But I've had some pretty horrible jobs. One of them was being, what I can only describe as a "host" for a nightclub party. I would take care of the VIP section, would make sure everyone was drinking, and once people were drunk... try to get them to open tabs at the bar (the bar had a minimum, so even if they ordered one drink for the rest of the night, they would be charged something like $125). Shady... I know. I had to deal with drug addict and alcoholic bar tenders, bouncers who were trying to start a mini drug ring with psychopharmaceuticals, and dealing with uppity and snobby VIP guests - always wanting free champagne.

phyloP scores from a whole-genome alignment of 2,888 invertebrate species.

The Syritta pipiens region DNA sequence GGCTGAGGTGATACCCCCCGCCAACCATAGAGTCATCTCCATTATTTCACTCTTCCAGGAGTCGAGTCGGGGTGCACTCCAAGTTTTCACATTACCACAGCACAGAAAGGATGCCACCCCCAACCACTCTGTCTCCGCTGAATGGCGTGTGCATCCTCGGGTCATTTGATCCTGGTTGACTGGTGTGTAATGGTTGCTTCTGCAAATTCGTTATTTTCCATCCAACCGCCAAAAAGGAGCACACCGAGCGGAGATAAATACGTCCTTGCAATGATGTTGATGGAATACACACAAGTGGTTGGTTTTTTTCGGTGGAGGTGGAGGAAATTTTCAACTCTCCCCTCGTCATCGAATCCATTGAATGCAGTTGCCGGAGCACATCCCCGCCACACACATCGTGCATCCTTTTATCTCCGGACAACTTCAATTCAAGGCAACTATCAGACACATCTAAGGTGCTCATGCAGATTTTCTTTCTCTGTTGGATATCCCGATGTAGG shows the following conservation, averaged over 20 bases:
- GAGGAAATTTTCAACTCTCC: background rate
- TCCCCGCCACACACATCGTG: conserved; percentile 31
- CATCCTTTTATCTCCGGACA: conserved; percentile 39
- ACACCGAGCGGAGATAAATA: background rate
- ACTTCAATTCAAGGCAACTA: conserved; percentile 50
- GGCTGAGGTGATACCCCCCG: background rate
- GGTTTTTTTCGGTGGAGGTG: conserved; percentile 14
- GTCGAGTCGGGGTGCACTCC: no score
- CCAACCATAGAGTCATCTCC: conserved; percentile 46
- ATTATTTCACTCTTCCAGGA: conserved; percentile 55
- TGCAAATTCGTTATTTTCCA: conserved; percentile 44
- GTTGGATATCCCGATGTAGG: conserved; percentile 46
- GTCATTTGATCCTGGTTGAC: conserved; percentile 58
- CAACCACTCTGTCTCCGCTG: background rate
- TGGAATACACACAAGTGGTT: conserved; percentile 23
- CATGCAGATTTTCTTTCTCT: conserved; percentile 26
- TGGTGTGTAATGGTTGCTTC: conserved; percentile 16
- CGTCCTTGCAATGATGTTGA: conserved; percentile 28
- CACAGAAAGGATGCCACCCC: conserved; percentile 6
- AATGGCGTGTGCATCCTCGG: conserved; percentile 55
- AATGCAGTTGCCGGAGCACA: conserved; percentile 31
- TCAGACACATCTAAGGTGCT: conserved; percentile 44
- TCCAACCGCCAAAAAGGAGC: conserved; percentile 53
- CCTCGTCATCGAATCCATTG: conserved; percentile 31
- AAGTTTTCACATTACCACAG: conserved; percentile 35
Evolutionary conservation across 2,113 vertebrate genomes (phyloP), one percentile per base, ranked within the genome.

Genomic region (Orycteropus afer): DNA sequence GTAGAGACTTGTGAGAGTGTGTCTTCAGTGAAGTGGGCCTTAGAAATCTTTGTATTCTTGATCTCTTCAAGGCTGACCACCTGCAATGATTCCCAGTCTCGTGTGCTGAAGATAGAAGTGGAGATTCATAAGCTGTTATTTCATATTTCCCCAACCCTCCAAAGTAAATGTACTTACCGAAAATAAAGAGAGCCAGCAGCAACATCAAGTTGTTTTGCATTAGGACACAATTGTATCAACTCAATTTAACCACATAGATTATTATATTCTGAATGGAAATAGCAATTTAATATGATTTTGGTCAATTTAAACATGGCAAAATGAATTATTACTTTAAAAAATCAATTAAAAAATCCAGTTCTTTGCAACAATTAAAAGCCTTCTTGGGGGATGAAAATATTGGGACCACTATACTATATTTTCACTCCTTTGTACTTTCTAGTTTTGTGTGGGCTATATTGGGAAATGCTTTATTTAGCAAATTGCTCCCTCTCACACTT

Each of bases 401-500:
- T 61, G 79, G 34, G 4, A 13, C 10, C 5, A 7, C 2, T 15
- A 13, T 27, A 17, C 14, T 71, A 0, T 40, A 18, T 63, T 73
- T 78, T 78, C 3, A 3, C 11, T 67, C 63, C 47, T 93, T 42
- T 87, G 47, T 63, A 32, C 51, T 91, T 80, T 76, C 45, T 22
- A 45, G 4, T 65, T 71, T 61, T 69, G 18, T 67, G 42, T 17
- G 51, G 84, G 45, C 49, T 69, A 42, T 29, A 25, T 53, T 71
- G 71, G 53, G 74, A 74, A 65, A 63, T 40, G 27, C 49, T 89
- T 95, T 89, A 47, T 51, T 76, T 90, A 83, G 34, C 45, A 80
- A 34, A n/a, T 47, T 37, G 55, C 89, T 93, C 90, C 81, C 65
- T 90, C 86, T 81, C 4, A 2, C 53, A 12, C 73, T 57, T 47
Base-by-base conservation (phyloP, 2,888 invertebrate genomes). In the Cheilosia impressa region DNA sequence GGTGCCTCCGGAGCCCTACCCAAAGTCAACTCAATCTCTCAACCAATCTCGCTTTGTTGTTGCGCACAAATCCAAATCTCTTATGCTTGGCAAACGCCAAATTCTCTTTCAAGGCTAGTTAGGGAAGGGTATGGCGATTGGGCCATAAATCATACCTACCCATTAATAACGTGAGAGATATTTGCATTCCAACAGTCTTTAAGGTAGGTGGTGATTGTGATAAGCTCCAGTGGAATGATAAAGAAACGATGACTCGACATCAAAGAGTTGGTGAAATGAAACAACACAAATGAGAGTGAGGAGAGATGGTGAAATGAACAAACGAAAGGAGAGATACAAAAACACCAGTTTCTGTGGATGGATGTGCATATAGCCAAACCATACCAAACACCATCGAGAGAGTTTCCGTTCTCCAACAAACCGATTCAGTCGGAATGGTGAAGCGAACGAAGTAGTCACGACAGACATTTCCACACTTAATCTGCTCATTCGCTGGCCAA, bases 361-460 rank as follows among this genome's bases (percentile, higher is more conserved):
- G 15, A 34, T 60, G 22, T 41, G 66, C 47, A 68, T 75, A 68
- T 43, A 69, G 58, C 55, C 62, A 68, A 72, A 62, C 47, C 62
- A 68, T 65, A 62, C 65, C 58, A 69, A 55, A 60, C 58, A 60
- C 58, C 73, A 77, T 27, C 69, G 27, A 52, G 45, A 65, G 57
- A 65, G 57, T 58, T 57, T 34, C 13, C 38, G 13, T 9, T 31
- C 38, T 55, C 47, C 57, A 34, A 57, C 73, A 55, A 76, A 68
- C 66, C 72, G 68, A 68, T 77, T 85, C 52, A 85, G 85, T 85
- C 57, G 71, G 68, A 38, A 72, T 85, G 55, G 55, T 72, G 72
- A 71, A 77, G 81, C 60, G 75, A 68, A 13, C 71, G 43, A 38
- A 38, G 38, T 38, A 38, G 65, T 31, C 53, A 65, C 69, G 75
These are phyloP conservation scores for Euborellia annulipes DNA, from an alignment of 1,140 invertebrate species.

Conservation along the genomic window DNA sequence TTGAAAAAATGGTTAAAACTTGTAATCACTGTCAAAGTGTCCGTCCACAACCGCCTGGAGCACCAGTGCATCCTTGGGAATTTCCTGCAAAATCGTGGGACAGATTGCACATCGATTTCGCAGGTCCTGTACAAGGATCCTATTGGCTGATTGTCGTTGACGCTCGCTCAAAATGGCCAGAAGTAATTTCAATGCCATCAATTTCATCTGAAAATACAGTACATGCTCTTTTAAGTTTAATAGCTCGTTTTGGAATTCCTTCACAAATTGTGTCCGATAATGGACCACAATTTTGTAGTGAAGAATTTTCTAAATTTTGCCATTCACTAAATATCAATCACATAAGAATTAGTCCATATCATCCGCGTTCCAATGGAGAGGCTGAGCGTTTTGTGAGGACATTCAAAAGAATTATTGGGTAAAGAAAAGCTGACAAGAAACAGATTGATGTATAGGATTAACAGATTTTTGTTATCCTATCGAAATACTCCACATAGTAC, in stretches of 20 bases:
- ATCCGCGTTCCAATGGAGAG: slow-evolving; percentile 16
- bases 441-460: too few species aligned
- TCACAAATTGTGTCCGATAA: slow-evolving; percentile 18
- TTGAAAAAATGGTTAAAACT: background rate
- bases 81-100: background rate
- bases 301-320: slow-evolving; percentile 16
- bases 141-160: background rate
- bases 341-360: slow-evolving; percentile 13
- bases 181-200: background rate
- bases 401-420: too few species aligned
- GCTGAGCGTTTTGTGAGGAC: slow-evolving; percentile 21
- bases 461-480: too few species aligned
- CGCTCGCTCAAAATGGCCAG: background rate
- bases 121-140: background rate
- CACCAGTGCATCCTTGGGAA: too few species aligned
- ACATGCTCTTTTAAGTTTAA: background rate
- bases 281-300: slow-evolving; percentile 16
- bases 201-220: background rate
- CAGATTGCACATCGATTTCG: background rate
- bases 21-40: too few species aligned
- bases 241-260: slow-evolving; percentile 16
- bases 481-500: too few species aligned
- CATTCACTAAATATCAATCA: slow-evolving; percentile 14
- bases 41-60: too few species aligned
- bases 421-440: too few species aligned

I don't even think that was the worst job I've had. But then again, like I said... I've had a few.

  2. Andrew, that job sounds really terrible! Ick, shady. But you gotta do what you gotta do, ya know?

    I really am lucky that this was my worst. Honestly, it was mostly the humiliation of being duped by a crazy, charismatic, lying lady that hurt the most. Because I totally fell for the whole thing. I am more skeptical now when it comes to dealing with people in business when they make promises. Lesson learned.

    ooh...more job horror stories, please!

  3. Aw, you're so sweet!

    I totally laughed out loud here:

    This is the story of how I met Lauren, also known as my worst job experience ever.

    because for a brief second I thought, OMG, I was her worst job experience ever!!! lol.